Wednesday, December 11, 2013

Analysts Say

'Analysts say': It's the no-more-gaps of journalese. The dignifying of rent-a-quotes with the title of 'analyst' is all-purpose cover-up for the passing off of idle conjecture and sheer guesswork as the carefully though out prognostications of the prescient.

Financial media is full of it. Up against deadline and desperate to find facts to fit the premise snatched from the ether by an editor in search of an easy splash, journalists will find "analysts" who will say anything to fit the purposes of the story.

So at the start of 2013 when the periodic US debt ceiling circus was just pulling back from the brink again, the AFR helpfully found "analysts" to predict "no end to the volatility that has gripped markets over the New Year period, posing dilemmas for investors wondering how to invest in 2013".

A year later and the venerable financial paper is at it again, quoting "experts" about why "2014 will be different for investors". Golly. You mean not the same as last year? The year the US market hit record highs and the year Japan had its best gains since 1972? Well, thanks for that.

But let's not pick on the AFR. All the newspapers are prone to selling cheap financial forecasts as take-it-to-the-bank prophecies. Take The Australian, who lined up the rent-a-quotes in January to tell us the Aussie bank stocks were likely over-valued and the S&P/ASX 200 would slump back to 4200.

Nearly a year later, the financials index (which includes the banks) is up nearly 20% and the overall market barometer is at 5100. But this is an old, old story.

Back in early 2008, Fairfax surveyed 28 "leading economists" from the finance sector, business and academia and asked them their 12-month outlook for the Australian dollar, the cash rate and the Australian share market. The median forecast was for the currency to rise to US90c from 88c, the cash rate to rise to 7.5% from 6.75% and the ASX 200 to rise by 8%. As it turned out, the $A fell to US70c, the cash rate fell to 4.25% and the share market crashed by 41%.

Fair enough. No-one saw Lehman coming. So what did they forecast the next year? Having been bullish when they should have been bearish, they were chastened. So the 2009 forecasts were flat for the $A at around 70c, a decline in the cash rate to 3% and a flat share market.  A year later, the currency had risen 30% to US90c, the cash rate ROSE to 3.7% and the share market jumped 30%.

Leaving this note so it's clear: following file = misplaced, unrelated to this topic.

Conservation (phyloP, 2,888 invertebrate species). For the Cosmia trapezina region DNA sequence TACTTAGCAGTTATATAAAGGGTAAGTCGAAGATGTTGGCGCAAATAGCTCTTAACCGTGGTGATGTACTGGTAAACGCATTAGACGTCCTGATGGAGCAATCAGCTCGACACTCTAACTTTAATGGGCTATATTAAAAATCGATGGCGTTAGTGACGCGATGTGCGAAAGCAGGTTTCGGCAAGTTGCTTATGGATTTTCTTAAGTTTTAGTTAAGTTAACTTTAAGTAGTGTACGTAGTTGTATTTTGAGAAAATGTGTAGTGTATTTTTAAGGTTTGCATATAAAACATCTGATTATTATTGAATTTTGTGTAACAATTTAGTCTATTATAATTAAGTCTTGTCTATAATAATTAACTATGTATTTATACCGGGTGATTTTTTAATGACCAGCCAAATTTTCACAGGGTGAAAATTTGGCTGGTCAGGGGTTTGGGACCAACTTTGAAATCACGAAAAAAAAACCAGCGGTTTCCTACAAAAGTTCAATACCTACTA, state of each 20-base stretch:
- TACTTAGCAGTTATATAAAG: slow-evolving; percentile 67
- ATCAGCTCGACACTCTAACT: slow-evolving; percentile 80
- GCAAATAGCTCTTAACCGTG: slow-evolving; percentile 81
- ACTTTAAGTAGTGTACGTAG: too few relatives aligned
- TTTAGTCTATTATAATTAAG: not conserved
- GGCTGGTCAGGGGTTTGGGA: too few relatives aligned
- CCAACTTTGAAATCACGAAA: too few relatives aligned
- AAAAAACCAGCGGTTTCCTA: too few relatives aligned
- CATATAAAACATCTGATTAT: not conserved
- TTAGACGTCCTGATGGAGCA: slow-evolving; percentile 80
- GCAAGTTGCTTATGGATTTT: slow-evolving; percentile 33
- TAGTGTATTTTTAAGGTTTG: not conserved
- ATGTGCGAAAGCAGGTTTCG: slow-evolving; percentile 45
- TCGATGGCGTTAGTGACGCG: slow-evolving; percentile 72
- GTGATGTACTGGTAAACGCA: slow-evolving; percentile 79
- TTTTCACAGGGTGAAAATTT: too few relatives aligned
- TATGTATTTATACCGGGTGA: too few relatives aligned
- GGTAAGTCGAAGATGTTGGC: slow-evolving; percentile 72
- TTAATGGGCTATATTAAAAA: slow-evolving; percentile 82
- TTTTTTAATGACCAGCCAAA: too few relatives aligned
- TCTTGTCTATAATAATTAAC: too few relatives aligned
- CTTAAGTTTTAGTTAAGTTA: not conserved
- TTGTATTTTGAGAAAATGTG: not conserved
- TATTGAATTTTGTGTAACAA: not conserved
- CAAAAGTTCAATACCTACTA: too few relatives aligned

And remember, we are talking here about the "leading" economists. One can imagine what the "lagging" ones thought.

The financial media lives on the myth that there are people out there who can see the future. And that despite these wonderful gifts, they choose to slave away in bucket-shop brokerages. When a new theme is required ("time to pick stocks"), the media finds the talking heads to fit.

Meanwhile, the mythical "mums and dads" are asked to swallow as "news" what is essentially worthless speculation and guesswork. The newspapers are full of this stuff because it's cheap and yesterday's news won't sell editions anymore.

My advice? Don't even bother reading it as anything else than entertainment. Or get the Turf Digest.

See also: Barry Ritholtz: 'Why Do Forecasters Keep Forecasting?' | The Big Picture

1 comment:

  1. Being a bit of a techo one of my favourite analyst's quotes of all time was the mobile technology "expert" who, in around 2010, predicted that there was no market at all for Android products and that they'd fail to gain any traction with Apple remaining the dominant platform pretty much for ever. Well, that certainly played out as predicted ...